The Californian bike builder has gone with the flow to find continual success over the decades
By Maryam Pasha
Jeremy Sycip has been hand-making bikes for almost 20 years, having started the company in 1992 with his brother Jay. In the time since, he has seen the landscape of the industry evolve, if not the processes themselves. These days, Jeremy is based in Santa Rosa, California, and he has cultivated a reputation for quality, creativity and craftsmanship.
On what has changed in the intervening decades, Sycip explains that actually, the biggest difference is in the marketing, not the making.
“It’s much easier with Instagram and social media. It’s so easy for a lot of builders to get their name out there really quick. But as far as building, it’s probably a little quicker now, than I used to be.”
In the early days, Jay Sycip’s talent for painting and illustration would help Sycip bikes stand out. Initially, the brothers worked in tandem, Jeremy producing a bike frame with one of Jay’s hand-painted designs on top. After his departure, Jeremy’s customisation shifted to less decorative and more practical additions.
Inside Jeremy’s archive of custom, specialty bikes are some truly eclectic pieces. One such piece is a bike he was commissioned to make for the Trans-Cascadia race, run by a trail-building advocacy group based in the Pacific Northwest which operates an annual ‘blind’ MTB race on a newly constructed trail. These striking commissions feature holding racks for power-tools to help build new trails ahead of the race.
“They approached me and wanted some trail bikes built that can hold a chainsaw, extra gas and stuff like that. It was really cool to do that project, and to find out what they did. These guys have built an awesome trail network through abandoned logging roads in Washington and Oregon. It’s pretty awesome.”
The obstacles that come with creating specialty bikes lie in both the practicalities of building and with working alongside customers on the design.
“I think people get the wrong idea that it’s something that’s quick and easy, but there’s so many little things involved, like where to put the water bottle mount. If those things are in the wrong place, or you’ve missed one, the bike is not functional. You don’t think about all those little things that need to be correct for it to be functional. So I think I’ve had to learn to be patient.”
Challenges are part of what keep Jeremy running Sycip, and he speaks warmly and enthusiastically about past projects that have presented him with that little extra difficulty.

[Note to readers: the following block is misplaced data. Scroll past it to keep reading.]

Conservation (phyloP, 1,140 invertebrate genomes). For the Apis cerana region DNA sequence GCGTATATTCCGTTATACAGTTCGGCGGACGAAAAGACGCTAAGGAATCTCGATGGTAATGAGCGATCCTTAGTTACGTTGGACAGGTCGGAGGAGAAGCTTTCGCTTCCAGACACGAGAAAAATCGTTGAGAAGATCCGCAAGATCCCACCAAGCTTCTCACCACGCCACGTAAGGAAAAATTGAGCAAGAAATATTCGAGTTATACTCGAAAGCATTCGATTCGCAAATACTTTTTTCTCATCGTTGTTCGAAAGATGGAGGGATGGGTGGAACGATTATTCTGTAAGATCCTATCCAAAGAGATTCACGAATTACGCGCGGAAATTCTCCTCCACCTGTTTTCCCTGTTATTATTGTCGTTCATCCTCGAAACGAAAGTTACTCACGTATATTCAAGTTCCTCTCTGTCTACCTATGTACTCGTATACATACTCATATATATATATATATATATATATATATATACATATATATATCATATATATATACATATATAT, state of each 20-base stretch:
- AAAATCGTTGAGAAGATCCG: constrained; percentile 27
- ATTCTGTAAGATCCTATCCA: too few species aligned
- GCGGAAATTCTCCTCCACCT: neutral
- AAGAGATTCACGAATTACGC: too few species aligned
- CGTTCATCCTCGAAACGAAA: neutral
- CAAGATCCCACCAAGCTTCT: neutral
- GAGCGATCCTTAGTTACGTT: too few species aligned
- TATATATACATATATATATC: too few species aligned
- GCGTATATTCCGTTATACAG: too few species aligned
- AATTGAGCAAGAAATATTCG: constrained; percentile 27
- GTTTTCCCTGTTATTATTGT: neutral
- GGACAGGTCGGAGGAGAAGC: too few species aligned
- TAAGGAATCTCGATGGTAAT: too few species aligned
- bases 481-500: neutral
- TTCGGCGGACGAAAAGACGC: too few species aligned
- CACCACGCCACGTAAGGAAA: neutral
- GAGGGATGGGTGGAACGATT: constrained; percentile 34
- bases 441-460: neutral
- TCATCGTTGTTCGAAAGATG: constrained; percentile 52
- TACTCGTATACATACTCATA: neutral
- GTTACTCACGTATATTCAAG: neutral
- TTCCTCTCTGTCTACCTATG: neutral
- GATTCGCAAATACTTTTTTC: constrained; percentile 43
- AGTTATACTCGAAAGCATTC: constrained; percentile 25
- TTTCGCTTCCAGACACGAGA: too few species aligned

“I normally build regular two-wheel bikes,” he explains, when asked about the origin of a trike build on his website, “I took part in a builder’s challenge and the whole concept was to design something that was utilitarian that anyone can ride over town, pick up groceries and hold cargo. It was a fun project, but to design the steering system and the way it’s going to hold the cargo, it was a big challenge for sure.”
For Jeremy, crafting these bikes is a labour of love, not just a business. Over the years, he has accumulated a collection of bikes for personal use such as a simple, single-speed mountain bike in addition to more complex models.
“One of my favourites is what I called a barbecue bike. I built a bike that had a front rack that held a grill. It was a really fun project, to think about how to make all this stuff functional and hold it on the bike. It held a chopping board and a cutting knife. It was like a little culinary bike.”
While each Sycip bike is created with an intended purpose in mind, that doesn’t mean a new owner won’t find a new kind of utility for it.
“I sold the barbecue bike to a guy that has a coffee company in San Francisco and he delivers coffee with it. So it’s kind of come full circle.”
Having so many bikes lying around has proved to be a good business decision for Sycip. Selling the bikes he made for himself can be an easy fix for an impatient customer.
“If someone comes in and doesn’t want to wait for a custom bike and they happen to be my size, it’s so easy to say ‘I can just build another one’. I end up selling all my bikes at some point because they don’t want to wait for a custom frame.”
It is when talking about the unique challenges surrounding his work, impatient customers and technical issues, that Jeremy touches on the real reason he continues to build bikes, decades on.
“It’s why I do what I do, I want to build something that is functional and serves its purpose.”
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